[Idea] Reporting Bugs | Page 2

Discussion in 'Website/Forum/Wiki Feedback' started by revs, December 3, 2008.

  1. tourettes
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    tourettes Retired Team Member

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    We have such place already :) http://mantis.team-mediaportal.com/


     
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  3. elliottmc
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    elliottmc Retired Team Member

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    But not all bugs reported and even apparently verified by several users actually make it into Mantis, so it is difficult and frustrating for the end user to keep reporting bugs if they aren't going to be acknowledged. I think this is the main point of this thread.

    Please don't interpret my comments in any way as a flame. I'm extremely grateful for the MP team, and if MP never works any better than it does right now, I'll just put up with the occasional bug and enjoy it.

    Mark

    PS. No-one has responded to my offer to help.
     
  4. fforde

    fforde Community Plugin Dev

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    Sure but Mantis is not publicized well at all. I think only a small fraction of people are even aware it exists, and for those that do find it, they have no way of interacting with it, so if they have something to add about a specific bug, they can't do it. They have to go back to the forums.

    This leads to what I think is the biggest problem though. As elliottmc mentioned, there is a lot of stuff that probably should be in mantis, but is not. If a user actually does go to mantis to report an issue or get information on when it's fixed, finds it's not listed there, then finds they can't even add it, do you think they will go back there next time they find a bug? I think probably not. These problems stem from the fact that the bug report system is closed, and only "official testers" are allowed to submit something new. Mantis is kept cordoned off. Behind the curtain. Honestly I would love to see mantis (or some other new bug tracking system) opened up to the public, and really pushed, really promoted. And every time someone makes a bug report in the forums, they ought to be sent to mantis instead.

    I know the thought of an open bug tracking system sounds intimidating, but if you cut your test team in half and had then have them act as community managers instead of testers, pointing users to the right place for bugs and helping filter out duplicates, I think you'd have a much more comprehensive list of bugs in MediaPortal, and I think the users would feel like they are really being listened to when they come to report a problem. I think this would improve the product and help build the community.
     
  5. elliottmc
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    elliottmc Retired Team Member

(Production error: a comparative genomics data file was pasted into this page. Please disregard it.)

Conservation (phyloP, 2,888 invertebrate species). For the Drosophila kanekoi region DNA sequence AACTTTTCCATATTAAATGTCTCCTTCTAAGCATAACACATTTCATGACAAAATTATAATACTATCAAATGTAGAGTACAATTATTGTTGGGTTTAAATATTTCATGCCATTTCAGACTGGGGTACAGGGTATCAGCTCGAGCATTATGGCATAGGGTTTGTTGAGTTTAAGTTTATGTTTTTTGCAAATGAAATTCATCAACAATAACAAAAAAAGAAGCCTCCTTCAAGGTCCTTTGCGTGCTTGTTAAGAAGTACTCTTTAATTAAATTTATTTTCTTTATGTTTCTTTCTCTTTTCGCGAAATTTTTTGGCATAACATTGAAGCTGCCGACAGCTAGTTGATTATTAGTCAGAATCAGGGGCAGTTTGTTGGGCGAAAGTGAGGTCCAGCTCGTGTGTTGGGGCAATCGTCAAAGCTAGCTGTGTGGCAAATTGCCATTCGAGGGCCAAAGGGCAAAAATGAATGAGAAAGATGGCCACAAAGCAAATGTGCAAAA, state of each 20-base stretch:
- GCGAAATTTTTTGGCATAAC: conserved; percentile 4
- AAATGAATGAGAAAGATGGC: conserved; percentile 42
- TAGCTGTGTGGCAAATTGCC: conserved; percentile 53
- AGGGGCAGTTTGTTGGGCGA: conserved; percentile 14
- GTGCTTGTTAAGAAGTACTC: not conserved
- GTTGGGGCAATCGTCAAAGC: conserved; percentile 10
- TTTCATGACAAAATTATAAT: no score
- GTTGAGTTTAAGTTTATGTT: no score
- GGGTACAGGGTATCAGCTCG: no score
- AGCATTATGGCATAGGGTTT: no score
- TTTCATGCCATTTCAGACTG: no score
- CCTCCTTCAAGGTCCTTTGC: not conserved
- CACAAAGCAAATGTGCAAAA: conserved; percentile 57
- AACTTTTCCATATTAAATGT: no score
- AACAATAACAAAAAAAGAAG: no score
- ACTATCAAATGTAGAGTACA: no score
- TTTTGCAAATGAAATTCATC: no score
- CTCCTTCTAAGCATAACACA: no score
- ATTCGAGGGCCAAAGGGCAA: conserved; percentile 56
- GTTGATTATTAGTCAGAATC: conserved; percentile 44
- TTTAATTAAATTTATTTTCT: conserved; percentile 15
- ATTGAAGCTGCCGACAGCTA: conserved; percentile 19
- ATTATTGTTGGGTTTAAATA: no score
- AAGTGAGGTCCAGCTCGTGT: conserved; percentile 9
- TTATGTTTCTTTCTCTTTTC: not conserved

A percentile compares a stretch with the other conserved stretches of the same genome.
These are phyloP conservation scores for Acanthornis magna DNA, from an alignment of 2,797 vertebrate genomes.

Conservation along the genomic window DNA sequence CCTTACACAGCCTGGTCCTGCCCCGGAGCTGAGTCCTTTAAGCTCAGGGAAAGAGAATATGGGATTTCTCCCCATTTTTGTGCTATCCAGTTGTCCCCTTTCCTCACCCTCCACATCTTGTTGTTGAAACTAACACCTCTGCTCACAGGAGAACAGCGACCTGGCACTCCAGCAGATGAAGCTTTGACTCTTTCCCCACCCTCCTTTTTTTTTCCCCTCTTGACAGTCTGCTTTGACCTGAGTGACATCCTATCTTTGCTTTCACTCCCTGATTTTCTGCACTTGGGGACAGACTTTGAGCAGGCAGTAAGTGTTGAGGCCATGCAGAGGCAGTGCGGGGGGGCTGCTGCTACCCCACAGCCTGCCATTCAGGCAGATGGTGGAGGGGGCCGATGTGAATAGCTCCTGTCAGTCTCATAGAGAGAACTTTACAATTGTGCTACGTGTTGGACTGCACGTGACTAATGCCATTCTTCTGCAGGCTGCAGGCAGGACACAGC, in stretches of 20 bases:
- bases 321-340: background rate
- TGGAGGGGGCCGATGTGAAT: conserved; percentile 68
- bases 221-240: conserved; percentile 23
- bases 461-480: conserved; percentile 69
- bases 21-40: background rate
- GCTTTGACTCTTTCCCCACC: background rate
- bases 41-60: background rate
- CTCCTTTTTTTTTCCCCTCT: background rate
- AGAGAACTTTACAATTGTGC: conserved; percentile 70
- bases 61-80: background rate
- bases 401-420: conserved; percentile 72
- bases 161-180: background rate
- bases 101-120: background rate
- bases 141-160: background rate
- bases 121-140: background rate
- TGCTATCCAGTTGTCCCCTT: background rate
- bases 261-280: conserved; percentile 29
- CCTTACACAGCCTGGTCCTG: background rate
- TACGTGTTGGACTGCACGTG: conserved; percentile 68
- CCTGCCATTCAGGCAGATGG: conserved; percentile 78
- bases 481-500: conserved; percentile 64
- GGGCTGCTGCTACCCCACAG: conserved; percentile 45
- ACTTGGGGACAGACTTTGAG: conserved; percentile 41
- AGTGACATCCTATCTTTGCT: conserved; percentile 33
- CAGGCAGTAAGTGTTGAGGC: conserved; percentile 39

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    I'm not convinced about the wisdom of opening up the bug tracking system to the public. This would result in hundreds of false bug reports which would clutter things up for everyone, and increase the workload on the team.

    That's why I suggested a policy of moving non-reproducible bugs and reproduced bugs to different places in the forum so that users can see what is actually going on. No sense leaving a bug report in the forum if it is genuinely the fault of the reporter, and if three other people have tried and failed to reproduce it.

    And bugs moved and then found to be reproducible can always be moved back.

    The simple fact is that MP is very complex, and supports numerous hardware configurations with many different driver versions. It's not surprising that there are many false bug reports, and also that many real bug reports slip through the net. However, we as a community have to do what we can to help the development team.

    Best wishes,

    Mark
     
  6. fforde

    fforde Community Plugin Dev

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    You might be surprised. Both the Moving Pictures bug tracker and the MPTV-Series bug tracker are open to the public and they work very well. Other open source products like Firefox and Thunderbird have open bug trackers. The Linux Kernel has an open tracker as well as Ubuntu and Debian. Keeping an open bug tracker is a system that has been proven several times over to work and it work well.

    You're right it requires additional effort to moderate the tracker, but that is not a task that has to be fulfilled primarily by developers. Like I suggested before, maybe a couple of members of the current Test Team would be willing to become "community managers" to take this burden off of the developers shoulders.

    It's just an suggestion and I realize odds are things will not change this drastically. But don't shoot the idea down as if it would never work, because it can and does work for many many other open source projects.
     
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